Remember how I mentioned being dissatisfied with my work on Wednesday? As you might gather from the title, I wrote another 500 word piece rather than use either of those two. I am, as ever, somewhat dissatisfied, but I still like this one. It’s… fun. And somewhat painfully reminiscent of my childhood. Enjoy.
I am D’Artagnan. My blade swishes fearsomely as it whips through the air, and I drive my enemies before me. The crowd behind me erupts in cheers as I subdue another foe, and I pause for a moment to take a bow and accept their praise.
“Sally Maynair, put down that stick this instant!”
I’m not D’Artagnan. Mr. Priosec isn’t Cardinal Richelieu, and I really shouldn’t stab him with my stick that isn’t a sword. Mr. Priosec teaches Social Studies, and his sense of humor is like a snake’s shed skin: lifeless, transparent, and more than a little scary. I want to stab him anyway. His voice tore my imagination to shreds.
“I said,” Mr. Priosec is walking towards me, “Put. Down. That. Stick.”
The cheers weren’t for me. The Foursquare King just lost, and someone new has taken his place. I regather the shreds of my world around me and drop my sword, turning my back on my foe. If I’m to be killed, I’d rather not see it coming. Only Richelieu would be so dishonorable as to kill an unarmed man.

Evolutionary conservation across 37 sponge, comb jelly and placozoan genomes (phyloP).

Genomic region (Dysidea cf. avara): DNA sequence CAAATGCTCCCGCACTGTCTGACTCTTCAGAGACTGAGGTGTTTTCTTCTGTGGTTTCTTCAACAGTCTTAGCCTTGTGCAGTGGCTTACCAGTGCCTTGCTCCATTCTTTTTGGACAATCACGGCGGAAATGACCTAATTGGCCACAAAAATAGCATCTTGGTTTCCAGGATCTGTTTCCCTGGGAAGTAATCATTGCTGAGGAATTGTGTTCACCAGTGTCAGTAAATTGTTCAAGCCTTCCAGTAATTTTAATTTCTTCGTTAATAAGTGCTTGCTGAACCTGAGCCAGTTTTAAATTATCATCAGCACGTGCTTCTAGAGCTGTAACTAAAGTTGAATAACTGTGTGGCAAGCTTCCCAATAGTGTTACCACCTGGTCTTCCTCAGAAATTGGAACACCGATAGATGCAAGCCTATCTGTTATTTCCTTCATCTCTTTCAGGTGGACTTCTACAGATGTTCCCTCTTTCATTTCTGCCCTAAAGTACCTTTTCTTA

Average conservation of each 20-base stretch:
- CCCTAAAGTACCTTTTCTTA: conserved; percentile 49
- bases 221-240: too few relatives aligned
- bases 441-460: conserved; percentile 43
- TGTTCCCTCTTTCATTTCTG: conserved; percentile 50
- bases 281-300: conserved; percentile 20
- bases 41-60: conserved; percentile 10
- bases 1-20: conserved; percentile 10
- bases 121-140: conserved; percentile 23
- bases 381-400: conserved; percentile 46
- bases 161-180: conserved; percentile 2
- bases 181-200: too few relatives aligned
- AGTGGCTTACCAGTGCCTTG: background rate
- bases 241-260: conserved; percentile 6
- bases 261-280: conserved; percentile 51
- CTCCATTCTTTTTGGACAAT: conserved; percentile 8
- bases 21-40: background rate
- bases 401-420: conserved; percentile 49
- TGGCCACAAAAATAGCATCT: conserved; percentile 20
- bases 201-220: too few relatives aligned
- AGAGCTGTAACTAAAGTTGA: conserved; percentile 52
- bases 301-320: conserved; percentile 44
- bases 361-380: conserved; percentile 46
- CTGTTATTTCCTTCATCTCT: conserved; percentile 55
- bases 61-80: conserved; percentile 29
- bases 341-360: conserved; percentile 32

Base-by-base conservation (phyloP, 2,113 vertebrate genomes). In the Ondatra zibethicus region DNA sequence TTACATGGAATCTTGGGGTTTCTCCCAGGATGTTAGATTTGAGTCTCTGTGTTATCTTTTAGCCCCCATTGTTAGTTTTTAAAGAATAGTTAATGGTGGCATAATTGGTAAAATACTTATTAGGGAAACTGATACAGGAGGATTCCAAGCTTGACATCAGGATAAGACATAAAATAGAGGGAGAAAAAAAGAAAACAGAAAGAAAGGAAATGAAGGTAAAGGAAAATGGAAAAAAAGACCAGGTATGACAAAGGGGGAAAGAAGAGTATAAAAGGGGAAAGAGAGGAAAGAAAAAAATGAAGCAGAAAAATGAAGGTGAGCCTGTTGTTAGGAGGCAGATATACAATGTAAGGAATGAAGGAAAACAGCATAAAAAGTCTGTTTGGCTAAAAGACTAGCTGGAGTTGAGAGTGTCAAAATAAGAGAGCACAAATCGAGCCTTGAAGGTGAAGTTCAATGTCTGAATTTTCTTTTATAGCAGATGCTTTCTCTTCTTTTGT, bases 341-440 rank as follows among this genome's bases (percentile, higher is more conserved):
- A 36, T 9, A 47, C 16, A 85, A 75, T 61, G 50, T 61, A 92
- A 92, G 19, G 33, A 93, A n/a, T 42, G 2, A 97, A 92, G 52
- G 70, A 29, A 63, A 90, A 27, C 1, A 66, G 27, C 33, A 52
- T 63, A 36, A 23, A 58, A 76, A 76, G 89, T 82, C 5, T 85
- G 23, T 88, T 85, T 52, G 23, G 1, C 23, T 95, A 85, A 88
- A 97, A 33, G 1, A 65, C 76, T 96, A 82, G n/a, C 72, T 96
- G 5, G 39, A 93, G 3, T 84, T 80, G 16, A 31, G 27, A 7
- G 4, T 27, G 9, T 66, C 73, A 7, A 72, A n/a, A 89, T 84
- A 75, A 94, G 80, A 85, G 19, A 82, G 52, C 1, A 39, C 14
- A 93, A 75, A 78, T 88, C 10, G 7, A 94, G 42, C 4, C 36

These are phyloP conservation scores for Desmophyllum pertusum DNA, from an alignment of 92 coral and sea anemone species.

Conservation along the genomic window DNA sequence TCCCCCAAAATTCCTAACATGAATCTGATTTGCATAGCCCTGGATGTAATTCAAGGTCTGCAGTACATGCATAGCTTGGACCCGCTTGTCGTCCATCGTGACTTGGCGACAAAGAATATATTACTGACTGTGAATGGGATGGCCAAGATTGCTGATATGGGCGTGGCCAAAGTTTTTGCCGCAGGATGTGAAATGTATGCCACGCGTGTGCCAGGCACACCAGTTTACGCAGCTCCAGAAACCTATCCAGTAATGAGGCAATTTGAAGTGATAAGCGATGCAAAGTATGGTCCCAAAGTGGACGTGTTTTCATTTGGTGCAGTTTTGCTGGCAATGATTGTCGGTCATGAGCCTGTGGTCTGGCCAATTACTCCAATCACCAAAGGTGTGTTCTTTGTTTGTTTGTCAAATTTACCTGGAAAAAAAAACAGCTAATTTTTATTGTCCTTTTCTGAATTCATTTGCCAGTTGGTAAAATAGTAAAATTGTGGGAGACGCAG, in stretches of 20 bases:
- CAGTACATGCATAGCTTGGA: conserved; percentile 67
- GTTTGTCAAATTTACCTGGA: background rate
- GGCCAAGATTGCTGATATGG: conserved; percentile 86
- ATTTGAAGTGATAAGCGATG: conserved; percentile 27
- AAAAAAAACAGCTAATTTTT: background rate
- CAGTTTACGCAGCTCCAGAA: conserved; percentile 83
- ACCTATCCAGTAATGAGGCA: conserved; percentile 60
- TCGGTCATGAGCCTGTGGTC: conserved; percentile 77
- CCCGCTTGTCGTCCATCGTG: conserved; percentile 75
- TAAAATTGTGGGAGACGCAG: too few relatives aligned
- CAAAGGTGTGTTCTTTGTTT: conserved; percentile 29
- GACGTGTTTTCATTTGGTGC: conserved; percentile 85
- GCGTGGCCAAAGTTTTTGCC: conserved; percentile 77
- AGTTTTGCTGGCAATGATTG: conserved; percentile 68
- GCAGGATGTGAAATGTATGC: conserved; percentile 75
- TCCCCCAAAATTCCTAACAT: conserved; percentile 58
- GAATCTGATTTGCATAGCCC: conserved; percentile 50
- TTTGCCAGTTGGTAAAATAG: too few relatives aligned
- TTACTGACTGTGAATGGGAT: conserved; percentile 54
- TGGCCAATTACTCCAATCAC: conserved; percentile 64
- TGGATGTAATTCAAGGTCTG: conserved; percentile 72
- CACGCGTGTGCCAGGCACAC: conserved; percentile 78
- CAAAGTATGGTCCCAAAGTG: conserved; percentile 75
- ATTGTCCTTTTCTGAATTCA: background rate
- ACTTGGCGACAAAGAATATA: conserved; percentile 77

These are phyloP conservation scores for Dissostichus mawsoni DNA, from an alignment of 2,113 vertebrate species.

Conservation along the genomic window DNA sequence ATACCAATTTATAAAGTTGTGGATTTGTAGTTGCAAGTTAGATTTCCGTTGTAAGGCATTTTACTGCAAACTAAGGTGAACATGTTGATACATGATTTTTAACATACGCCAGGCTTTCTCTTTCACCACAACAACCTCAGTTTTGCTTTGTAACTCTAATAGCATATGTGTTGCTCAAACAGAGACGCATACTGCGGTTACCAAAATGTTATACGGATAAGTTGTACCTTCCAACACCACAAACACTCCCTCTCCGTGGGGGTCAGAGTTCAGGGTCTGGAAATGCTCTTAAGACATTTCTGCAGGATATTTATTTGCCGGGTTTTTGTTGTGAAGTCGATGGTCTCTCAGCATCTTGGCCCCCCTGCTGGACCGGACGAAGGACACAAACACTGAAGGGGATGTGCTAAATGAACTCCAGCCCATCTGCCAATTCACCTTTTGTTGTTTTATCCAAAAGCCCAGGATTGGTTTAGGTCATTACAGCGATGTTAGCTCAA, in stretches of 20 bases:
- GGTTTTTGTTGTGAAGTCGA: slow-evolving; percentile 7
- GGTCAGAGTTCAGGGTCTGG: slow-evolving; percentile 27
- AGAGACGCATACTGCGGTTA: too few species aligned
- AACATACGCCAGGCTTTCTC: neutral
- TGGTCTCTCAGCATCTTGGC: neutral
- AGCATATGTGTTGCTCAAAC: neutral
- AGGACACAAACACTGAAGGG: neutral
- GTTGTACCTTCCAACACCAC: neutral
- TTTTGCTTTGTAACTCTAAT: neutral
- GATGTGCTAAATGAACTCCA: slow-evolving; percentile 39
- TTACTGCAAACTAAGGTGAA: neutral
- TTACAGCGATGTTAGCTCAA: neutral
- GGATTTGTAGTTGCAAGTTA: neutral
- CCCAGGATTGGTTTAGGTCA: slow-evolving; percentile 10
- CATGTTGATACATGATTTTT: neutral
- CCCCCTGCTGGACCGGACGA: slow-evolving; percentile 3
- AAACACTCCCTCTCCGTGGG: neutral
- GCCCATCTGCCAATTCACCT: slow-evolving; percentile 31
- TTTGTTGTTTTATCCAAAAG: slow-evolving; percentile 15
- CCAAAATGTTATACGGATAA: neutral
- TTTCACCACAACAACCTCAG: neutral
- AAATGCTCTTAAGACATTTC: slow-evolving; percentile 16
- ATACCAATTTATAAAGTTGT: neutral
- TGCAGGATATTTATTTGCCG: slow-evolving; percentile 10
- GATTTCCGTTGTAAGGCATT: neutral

“Sally, this is your last warning.” My world crumbles again. “You can’t run around swinging sticks like that on school property.”
I nod, like he expects me to. But if I can’t be D’Artagnan, who can I be? I can feel my cheeks heating up, and I know I’m about to cry even though I don’t want to. There, by the side of the school and within an easy sprint, are the bushes I’ve hidden in so often. I run for them, and a little part of me says, “Now you’re Robin Hood, off to lead your Merry Men.” But that’s stupid. I can’t be Robin Hood any more than I can be D’Artagnan.
I don’t know who I want to be. I just know that I don’t want to be Sally Maynair. She’s boring, dull, stupid, and she’s stuck with adults who always tell her to sit still and not think and do whatever work they give her and follow the rules and… the other kids aren’t much better. Most of them seem to get along just fine with the teachers. They don’t run around and play pretend, and they look at me funny when I do, which is why I try to ignore them. They call it “kids’ stuff,” like they didn’t want to join me in it last year and the year before, like they didn’t love it just as much.
I sniff and wipe tears and snot on my sleeve.
I jump, surprised by the voice. It’s Robert, the Foursquare King. We used to be friends. We used to rule the world.
“Yeah?” I try to hide my crying, but my voice comes out funny.
“Are you—,” he avoids my puffy snotty face, “um, could you help me?”
“What do you need me for?” I frown at him.
“Would you help me regain my rightful place as King?”
A quest. Purpose. “Yes.”